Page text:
American Alpine Jounrna and Accidents in North American Climbing

Loss of Control—Voluntary Glissade, Improper Use of Crampons, Washington, Mount Rainier, Inter Glacier

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  • Publication Year: 2006

LOSS OF CONTROL–VOLUNTARY GLISSADE, IMPROPER USE OF CRAMPONS

Washington, Mount Rainier, Inter Glacier

On July 15 at 1348, the communication center notified Camp Schurman that a climber had broken his leg near the bottom of the Inter Glacier. Climbing rangers Chris Olson and Stoney Richards left Camp Schurman at 1415 arriving on scene at approximately 7,400 feet on the Inter Glacier 30 minutes later with a Cascade Litter.

Randy Kruschke (age unknown) had been glissading when his crampon caught an edge causing him to tumble and break his right tibia and fibula. Kruschke’s teammates had already splinted his leg with a foam pad and ski pole and after quick evaluation of the injury, Olson elected not to re-splint the fracture to prevent farther injury or delay. Olson and Richards packaged Kruschke into the litter and with the assistance of Kruschke’s teammates lowered him to the base of the Inter Glacier where he was wheeled down to Glacier Basin. Kruschke was airlifted to the hospital from Glacier Basin Analysis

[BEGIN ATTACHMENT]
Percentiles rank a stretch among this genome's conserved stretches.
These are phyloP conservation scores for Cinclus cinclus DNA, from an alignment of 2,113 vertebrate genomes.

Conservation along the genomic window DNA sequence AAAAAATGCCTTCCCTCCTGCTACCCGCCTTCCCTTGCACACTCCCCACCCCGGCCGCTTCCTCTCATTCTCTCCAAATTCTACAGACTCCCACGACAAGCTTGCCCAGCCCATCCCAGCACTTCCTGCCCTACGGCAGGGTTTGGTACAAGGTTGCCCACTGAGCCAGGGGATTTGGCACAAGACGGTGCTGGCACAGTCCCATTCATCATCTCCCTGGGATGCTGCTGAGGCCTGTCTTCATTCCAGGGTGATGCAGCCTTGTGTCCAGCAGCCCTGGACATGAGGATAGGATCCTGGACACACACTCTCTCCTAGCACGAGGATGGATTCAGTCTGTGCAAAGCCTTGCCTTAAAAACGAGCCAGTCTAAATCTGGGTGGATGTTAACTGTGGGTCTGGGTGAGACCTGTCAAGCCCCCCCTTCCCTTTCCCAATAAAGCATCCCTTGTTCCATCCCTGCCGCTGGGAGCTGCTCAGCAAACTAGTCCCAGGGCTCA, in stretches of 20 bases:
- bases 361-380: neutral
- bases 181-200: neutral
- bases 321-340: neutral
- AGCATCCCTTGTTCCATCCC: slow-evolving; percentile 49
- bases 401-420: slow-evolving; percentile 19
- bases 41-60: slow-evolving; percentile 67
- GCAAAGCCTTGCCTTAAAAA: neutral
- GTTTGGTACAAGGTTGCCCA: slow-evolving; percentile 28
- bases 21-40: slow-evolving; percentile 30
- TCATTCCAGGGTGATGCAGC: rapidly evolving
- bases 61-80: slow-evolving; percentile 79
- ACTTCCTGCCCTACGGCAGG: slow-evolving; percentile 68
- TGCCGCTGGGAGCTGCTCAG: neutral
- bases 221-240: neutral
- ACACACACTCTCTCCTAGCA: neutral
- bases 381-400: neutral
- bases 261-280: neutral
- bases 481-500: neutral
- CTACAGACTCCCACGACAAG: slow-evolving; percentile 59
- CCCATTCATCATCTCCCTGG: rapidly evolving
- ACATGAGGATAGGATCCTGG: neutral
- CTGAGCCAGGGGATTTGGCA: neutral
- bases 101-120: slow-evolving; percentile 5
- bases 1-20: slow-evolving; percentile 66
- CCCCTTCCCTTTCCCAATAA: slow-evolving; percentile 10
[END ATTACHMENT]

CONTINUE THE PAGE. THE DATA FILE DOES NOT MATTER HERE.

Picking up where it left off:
Crampons are a great tool when on firm snow and ice but quickly become a hazard as the snow warms. Knowing when to use them and when to remove them—and then stopping at the appropriate time to make the change can lead to preventing this kind of accident. Novice climbers often mistakenly assume that they must wear crampons whenever on snow. It is hard to imagine a time when glissading with crampons would ever be considered a good idea.

Kruschke chose to leave his crampons on even though it was late in the day, the snow was soft, and he was glissading. In the classic fashion, when Kruschke picked up speed during his glissade, the rear tines of his right

crampon snagged in the snow. This resulted in snapping the two bones (tib/fib) of his lower leg and throwing his body over his feet, sending him into an uncontrolled tumble. (Source: Mike Gauthier, Climbing Ranger)

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